One of the things that shocks foreigners when they first come to Japan is how phone communication works here. Back in the day Japanese feature phones were light-years ahead of their overseas rivals. Rather than rely on simple text messages, phones sent messages via email.
It caught new arrivals to the country unawares but really was a better system. It allowed for larger messages and for the user to add colour and decoration, which led to a standard set of emoticons which all Japanese phones share to this day. You could also send messages to someone’s phone from any computer, which is good for sending messages for free. This however caused the system’s biggest downfall. It was really easy to spam a phone’s email from a pc. I had to disable emails from computers on my phone because of the constant spam I was getting and I am generally very careful about who I let know my email address.
Fast forward a few years and the entire phone landscape has changed, Japanese phones are no longer number one and pretty much everything uses iOS or Android. Now that smart phones have taken over instant messaging is all the rage. What instant messenger is everyone using? It’s not Facebook Messenger, it’s not Skype and it certainly isn’t any platform specific app. No, everyone here uses LINE.
Never heard of it? I’m not surprised but in about a year users have risen to 20 million in Japan alone. Which is seriously impressive considering that only 10 - 20 million use the likes of Facebook and Twitter here. Hell, Mixi, the leader in the Japanese social network sphere only has 30 million active users and that has been around for ages.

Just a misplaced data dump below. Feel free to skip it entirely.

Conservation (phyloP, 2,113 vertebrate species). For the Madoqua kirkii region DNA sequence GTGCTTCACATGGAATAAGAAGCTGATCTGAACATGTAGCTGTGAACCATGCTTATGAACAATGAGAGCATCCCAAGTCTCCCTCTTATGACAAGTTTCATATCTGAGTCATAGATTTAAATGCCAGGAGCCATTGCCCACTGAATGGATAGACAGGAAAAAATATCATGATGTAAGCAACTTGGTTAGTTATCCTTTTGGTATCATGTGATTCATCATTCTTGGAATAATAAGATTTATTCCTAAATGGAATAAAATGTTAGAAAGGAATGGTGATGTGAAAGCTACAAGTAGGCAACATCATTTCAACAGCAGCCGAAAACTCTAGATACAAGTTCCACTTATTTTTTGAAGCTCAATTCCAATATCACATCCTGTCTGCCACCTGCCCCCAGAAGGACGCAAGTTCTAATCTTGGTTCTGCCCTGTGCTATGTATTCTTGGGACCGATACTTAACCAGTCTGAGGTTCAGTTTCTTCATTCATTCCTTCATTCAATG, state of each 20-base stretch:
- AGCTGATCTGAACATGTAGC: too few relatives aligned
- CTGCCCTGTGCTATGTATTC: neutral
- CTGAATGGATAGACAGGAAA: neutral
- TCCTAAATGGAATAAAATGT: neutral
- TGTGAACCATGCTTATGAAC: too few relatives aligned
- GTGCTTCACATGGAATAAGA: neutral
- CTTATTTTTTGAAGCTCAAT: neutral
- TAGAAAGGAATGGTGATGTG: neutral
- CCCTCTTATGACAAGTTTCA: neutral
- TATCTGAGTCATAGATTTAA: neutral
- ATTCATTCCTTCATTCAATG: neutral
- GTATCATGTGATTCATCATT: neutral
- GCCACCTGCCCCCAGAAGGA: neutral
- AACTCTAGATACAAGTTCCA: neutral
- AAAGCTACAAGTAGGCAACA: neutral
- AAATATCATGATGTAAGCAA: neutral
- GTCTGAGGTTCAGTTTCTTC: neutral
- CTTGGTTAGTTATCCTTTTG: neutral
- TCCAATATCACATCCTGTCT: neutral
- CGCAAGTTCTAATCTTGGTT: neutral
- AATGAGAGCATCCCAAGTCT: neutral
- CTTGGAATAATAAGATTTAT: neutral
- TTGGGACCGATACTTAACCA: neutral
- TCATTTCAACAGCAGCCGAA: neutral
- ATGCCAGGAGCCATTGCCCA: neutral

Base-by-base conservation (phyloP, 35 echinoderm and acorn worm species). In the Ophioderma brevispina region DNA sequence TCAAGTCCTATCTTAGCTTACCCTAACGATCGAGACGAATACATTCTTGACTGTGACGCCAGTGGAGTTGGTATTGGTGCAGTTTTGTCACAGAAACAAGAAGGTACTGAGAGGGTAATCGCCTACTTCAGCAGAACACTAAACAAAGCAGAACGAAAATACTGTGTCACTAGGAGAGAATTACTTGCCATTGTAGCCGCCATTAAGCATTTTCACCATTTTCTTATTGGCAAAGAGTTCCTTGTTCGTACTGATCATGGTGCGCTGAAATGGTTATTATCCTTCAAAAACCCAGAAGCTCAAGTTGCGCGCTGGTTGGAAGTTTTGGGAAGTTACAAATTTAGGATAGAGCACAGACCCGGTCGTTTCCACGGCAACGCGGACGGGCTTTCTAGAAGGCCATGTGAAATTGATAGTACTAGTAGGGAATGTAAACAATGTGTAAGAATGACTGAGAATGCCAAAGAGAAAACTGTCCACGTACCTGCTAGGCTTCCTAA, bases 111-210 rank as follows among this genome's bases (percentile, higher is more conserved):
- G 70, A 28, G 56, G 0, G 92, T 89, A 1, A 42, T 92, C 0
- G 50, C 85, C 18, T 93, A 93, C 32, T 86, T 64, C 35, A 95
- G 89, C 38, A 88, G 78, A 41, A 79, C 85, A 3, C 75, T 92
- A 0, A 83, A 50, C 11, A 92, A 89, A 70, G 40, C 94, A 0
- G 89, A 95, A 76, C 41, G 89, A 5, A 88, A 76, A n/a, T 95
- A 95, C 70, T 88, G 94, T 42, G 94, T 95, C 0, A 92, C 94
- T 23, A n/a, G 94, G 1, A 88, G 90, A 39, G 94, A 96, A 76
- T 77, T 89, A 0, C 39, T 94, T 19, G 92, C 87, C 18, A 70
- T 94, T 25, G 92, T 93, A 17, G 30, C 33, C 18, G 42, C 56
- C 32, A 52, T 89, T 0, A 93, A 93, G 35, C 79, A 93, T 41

Made by the Japanese wing of Naver, a Korean company it seems to have appealed to the Japanese sensibility by adding something that the likes of Skype and Facebook haven’t, cuteness.
Not only does it use all the common emoticons but it has come up with cute little pictures (which it calls stickers) to insert into the chats. A fair few are available for free but a couple of months back Naver introduced the sticker shop so people with cash to burn can drop a few yen on new sets of cute characters doing lovable things.
The introduction of this kind of thing shows that Naver intends to exploit the hell out of LINE. Capitalising on the intense popularity of the chat program they have introduced an Instagram style camera app. The twist here is that you can put the little Line stickers all over the photos too. They have even made a greeting card app using the popular stickers. Any picture made in these apps can sent via Line or any other social network for that matter.
Naver have even added a Tetris style puzzle game called LINE Birzzle to the Line brand, any link to the original chat app is spurious at best but if you download it you get free new stickers to use in chats.
It’s looking like Naver want to take over the world. 25 million of its users are based outside Japan, the company expect 100 million users by the end of the year and they have said they want to build a social network to rival Facebook. For now everything they have made is available for free (with micro transactions for extras) which makes them one of the good guys. So, if you want a VoIP chat/instant messaging program with a Japanese feel give it a go, be an early adopter of the Line international revolution.